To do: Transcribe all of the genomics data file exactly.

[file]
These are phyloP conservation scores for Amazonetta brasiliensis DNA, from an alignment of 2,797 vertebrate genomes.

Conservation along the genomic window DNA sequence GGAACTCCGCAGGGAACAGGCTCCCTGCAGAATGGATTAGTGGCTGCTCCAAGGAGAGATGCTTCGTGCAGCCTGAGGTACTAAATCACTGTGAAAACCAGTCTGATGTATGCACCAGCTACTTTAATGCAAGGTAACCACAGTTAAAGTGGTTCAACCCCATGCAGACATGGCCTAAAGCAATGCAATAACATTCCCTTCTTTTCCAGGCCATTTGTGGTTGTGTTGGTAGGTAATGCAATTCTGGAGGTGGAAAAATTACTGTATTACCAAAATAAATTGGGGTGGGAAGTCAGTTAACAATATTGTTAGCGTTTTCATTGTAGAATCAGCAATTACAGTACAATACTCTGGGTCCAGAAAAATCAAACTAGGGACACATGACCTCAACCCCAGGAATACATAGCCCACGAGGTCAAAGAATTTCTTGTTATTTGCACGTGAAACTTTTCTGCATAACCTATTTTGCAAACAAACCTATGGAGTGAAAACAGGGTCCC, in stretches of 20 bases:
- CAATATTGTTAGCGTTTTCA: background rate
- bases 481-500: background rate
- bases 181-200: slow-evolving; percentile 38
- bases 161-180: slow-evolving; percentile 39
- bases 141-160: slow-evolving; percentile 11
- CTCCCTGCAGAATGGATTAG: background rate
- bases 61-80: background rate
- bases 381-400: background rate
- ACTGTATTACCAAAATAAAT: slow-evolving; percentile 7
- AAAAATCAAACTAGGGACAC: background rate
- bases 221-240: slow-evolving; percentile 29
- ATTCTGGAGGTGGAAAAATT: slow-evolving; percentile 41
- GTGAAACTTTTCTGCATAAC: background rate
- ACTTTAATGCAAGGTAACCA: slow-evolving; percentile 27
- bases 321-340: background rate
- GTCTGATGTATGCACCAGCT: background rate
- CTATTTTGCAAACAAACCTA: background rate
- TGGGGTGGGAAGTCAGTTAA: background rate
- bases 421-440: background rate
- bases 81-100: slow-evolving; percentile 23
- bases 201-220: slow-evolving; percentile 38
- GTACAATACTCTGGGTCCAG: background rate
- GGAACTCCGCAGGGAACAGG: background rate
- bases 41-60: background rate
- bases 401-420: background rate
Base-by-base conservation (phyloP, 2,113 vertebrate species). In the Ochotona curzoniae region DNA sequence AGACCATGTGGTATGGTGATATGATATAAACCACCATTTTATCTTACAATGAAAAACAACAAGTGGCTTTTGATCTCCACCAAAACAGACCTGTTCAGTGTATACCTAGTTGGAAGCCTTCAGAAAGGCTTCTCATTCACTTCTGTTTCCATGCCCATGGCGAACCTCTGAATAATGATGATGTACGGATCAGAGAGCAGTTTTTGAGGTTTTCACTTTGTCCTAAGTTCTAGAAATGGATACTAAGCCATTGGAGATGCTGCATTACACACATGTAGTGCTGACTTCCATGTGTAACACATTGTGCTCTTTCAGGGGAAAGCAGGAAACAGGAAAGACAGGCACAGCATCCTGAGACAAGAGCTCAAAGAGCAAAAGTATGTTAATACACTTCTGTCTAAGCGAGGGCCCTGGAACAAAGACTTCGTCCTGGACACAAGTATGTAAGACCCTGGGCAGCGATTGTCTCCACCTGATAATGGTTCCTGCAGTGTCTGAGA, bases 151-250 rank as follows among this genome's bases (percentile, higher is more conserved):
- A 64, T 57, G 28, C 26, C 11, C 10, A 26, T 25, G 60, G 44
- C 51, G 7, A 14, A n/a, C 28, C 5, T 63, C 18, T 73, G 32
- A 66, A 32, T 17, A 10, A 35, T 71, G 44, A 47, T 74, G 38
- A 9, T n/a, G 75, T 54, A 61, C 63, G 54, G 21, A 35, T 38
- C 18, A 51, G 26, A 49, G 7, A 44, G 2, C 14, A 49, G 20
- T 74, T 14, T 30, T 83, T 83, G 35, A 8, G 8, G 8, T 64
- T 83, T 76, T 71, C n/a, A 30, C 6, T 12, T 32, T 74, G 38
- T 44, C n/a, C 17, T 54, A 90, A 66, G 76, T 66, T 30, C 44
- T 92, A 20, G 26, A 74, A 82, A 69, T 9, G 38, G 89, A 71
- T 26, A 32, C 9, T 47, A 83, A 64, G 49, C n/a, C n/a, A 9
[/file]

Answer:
These are phyloP conservation scores for Amazonetta brasiliensis DNA, from an alignment of 2,797 vertebrate genomes.

Conservation along the genomic window DNA sequence GGAACTCCGCAGGGAACAGGCTCCCTGCAGAATGGATTAGTGGCTGCTCCAAGGAGAGATGCTTCGTGCAGCCTGAGGTACTAAATCACTGTGAAAACCAGTCTGATGTATGCACCAGCTACTTTAATGCAAGGTAACCACAGTTAAAGTGGTTCAACCCCATGCAGACATGGCCTAAAGCAATGCAATAACATTCCCTTCTTTTCCAGGCCATTTGTGGTTGTGTTGGTAGGTAATGCAATTCTGGAGGTGGAAAAATTACTGTATTACCAAAATAAATTGGGGTGGGAAGTCAGTTAACAATATTGTTAGCGTTTTCATTGTAGAATCAGCAATTACAGTACAATACTCTGGGTCCAGAAAAATCAAACTAGGGACACATGACCTCAACCCCAGGAATACATAGCCCACGAGGTCAAAGAATTTCTTGTTATTTGCACGTGAAACTTTTCTGCATAACCTATTTTGCAAACAAACCTATGGAGTGAAAACAGGGTCCC, in stretches of 20 bases:
- CAATATTGTTAGCGTTTTCA: background rate
- bases 481-500: background rate
- bases 181-200: slow-evolving; percentile 38
- bases 161-180: slow-evolving; percentile 39
- bases 141-160: slow-evolving; percentile 11
- CTCCCTGCAGAATGGATTAG: background rate
- bases 61-80: background rate
- bases 381-400: background rate
- ACTGTATTACCAAAATAAAT: slow-evolving; percentile 7
- AAAAATCAAACTAGGGACAC: background rate
- bases 221-240: slow-evolving; percentile 29
- ATTCTGGAGGTGGAAAAATT: slow-evolving; percentile 41
- GTGAAACTTTTCTGCATAAC: background rate
- ACTTTAATGCAAGGTAACCA: slow-evolving; percentile 27
- bases 321-340: background rate
- GTCTGATGTATGCACCAGCT: background rate
- CTATTTTGCAAACAAACCTA: background rate
- TGGGGTGGGAAGTCAGTTAA: background rate
- bases 421-440: background rate
- bases 81-100: slow-evolving; percentile 23
- bases 201-220: slow-evolving; percentile 38
- GTACAATACTCTGGGTCCAG: background rate
- GGAACTCCGCAGGGAACAGG: background rate
- bases 41-60: background rate
- bases 401-420: background rate
Base-by-base conservation (phyloP, 2,113 vertebrate species). In the Ochotona curzoniae region DNA sequence AGACCATGTGGTATGGTGATATGATATAAACCACCATTTTATCTTACAATGAAAAACAACAAGTGGCTTTTGATCTCCACCAAAACAGACCTGTTCAGTGTATACCTAGTTGGAAGCCTTCAGAAAGGCTTCTCATTCACTTCTGTTTCCATGCCCATGGCGAACCTCTGAATAATGATGATGTACGGATCAGAGAGCAGTTTTTGAGGTTTTCACTTTGTCCTAAGTTCTAGAAATGGATACTAAGCCATTGGAGATGCTGCATTACACACATGTAGTGCTGACTTCCATGTGTAACACATTGTGCTCTTTCAGGGGAAAGCAGGAAACAGGAAAGACAGGCACAGCATCCTGAGACAAGAGCTCAAAGAGCAAAAGTATGTTAATACACTTCTGTCTAAGCGAGGGCCCTGGAACAAAGACTTCGTCCTGGACACAAGTATGTAAGACCCTGGGCAGCGATTGTCTCCACCTGATAATGGTTCCTGCAGTGTCTGAGA, bases 151-250 rank as follows among this genome's bases (percentile, higher is more conserved):
- A 64, T 57, G 28, C 26, C 11, C 10, A 26, T 25, G 60, G 44
- C 51, G 7, A 14, A n/a, C 28, C 5, T 63, C 18, T 73, G 32
- A 66, A 32, T 17, A 10, A 35, T 71, G 44, A 47, T 74, G 38
- A 9, T n/a, G 75, T 54, A 61, C 63, G 54, G 21, A 35, T 38
- C 18, A 51, G 26, A 49, G 7, A 44, G 2, C 14, A 49, G 20
- T 74, T 14, T 30, T 83, T 83, G 35, A 8, G 8, G 8, T 64
- T 83, T 76, T 71, C n/a, A 30, C 6, T 12, T 32, T 74, G 38
- T 44, C n/a, C 17, T 54, A 90, A 66, G 76, T 66, T 30, C 44
- T 92, A 20, G 26, A 74, A 82, A 69, T 9, G 38, G 89, A 71
- T 26, A 32, C 9, T 47, A 83, A 64, G 49, C n/a, C n/a, A 9